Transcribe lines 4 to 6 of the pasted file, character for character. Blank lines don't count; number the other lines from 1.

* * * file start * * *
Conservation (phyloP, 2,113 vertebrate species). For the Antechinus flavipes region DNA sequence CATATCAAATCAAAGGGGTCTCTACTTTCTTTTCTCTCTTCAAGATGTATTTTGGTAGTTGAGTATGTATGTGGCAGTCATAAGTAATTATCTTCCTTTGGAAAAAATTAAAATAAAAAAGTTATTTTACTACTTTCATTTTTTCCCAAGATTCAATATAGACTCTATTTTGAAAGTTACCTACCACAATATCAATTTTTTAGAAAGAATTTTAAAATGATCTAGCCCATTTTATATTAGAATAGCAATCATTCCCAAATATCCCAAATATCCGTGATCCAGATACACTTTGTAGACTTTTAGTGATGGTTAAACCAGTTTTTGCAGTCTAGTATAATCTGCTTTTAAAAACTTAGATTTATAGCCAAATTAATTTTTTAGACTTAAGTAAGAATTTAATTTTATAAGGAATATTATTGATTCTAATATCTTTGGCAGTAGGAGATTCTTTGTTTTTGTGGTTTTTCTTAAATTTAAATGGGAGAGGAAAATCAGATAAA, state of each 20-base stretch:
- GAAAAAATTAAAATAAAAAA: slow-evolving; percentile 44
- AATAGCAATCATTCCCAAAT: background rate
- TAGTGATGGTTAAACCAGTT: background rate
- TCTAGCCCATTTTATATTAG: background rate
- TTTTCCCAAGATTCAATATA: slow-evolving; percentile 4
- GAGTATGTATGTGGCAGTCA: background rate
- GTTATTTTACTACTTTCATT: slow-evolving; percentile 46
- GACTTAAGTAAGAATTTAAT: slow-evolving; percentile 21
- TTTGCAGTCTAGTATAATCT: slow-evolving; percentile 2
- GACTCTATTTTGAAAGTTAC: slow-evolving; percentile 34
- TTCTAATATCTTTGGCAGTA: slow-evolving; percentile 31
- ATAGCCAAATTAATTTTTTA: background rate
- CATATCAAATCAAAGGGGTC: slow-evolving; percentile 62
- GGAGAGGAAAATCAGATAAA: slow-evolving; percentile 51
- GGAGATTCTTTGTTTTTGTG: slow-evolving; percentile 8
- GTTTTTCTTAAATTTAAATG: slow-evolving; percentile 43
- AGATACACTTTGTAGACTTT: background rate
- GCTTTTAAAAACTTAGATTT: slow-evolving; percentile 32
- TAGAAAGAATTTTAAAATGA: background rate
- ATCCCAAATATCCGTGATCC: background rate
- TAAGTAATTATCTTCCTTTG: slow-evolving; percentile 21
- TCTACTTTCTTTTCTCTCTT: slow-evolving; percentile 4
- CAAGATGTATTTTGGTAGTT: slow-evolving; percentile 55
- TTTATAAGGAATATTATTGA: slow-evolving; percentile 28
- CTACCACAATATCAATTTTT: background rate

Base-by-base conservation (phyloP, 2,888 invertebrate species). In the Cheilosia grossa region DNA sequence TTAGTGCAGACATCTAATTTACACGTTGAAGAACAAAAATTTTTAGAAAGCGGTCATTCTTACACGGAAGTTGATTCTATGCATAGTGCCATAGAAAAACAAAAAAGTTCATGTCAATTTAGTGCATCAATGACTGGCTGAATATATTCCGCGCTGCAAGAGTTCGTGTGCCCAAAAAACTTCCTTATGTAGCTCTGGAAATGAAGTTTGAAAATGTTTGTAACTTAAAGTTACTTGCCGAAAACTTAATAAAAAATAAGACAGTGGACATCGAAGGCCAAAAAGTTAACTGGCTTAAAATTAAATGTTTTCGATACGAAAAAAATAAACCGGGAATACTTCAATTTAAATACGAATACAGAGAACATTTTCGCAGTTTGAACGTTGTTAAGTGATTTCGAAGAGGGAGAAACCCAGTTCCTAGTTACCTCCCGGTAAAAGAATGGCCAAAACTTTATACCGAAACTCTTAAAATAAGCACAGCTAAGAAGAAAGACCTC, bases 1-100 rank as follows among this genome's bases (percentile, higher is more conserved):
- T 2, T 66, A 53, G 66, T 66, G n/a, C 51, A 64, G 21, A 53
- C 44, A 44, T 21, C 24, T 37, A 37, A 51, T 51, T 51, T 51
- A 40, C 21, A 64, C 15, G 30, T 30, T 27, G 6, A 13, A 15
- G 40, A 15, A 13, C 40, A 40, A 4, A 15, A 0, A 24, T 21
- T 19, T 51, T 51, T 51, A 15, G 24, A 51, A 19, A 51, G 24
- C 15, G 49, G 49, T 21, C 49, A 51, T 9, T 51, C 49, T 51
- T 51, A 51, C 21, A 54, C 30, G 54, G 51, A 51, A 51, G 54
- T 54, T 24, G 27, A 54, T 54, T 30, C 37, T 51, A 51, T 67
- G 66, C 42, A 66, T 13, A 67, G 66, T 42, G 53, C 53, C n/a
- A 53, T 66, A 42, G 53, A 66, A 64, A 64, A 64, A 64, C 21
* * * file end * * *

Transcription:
- TAGTGATGGTTAAACCAGTT: background rate
- TCTAGCCCATTTTATATTAG: background rate
- TTTTCCCAAGATTCAATATA: slow-evolving; percentile 4